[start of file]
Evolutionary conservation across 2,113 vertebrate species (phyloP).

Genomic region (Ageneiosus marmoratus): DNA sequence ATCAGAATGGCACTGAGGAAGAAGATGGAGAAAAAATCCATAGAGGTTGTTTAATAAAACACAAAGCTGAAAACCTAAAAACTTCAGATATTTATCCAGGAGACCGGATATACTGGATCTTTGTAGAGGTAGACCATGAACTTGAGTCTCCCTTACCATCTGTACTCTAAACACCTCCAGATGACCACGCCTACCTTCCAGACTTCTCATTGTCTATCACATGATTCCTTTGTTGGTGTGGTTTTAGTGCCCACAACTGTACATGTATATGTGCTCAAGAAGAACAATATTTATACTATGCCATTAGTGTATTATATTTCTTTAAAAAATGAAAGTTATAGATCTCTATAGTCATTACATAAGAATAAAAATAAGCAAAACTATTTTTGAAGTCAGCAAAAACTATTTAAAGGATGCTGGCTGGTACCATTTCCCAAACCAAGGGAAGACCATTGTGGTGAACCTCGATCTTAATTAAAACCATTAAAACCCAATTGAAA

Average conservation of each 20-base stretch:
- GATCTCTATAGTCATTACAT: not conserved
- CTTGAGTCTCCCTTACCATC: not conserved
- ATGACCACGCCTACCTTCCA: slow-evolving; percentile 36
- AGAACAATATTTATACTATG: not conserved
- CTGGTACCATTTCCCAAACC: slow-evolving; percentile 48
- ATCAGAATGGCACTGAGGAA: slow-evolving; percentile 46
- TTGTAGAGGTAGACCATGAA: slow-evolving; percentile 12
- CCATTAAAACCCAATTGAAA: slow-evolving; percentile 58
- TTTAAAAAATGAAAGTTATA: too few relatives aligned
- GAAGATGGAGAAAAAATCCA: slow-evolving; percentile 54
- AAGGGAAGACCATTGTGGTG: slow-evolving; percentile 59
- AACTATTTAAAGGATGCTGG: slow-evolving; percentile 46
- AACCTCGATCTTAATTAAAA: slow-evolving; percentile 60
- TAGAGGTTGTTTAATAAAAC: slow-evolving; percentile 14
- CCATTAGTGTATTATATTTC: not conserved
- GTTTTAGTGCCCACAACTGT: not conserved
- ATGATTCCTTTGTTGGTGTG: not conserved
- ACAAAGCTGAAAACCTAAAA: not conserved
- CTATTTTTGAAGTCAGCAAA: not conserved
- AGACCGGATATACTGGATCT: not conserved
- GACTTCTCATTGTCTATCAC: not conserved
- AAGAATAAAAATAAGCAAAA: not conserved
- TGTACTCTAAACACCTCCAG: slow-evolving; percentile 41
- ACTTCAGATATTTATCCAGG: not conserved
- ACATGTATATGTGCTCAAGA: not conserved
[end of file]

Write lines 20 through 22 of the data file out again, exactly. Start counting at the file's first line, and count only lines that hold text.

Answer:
- ATGATTCCTTTGTTGGTGTG: not conserved
- ACAAAGCTGAAAACCTAAAA: not conserved
- CTATTTTTGAAGTCAGCAAA: not conserved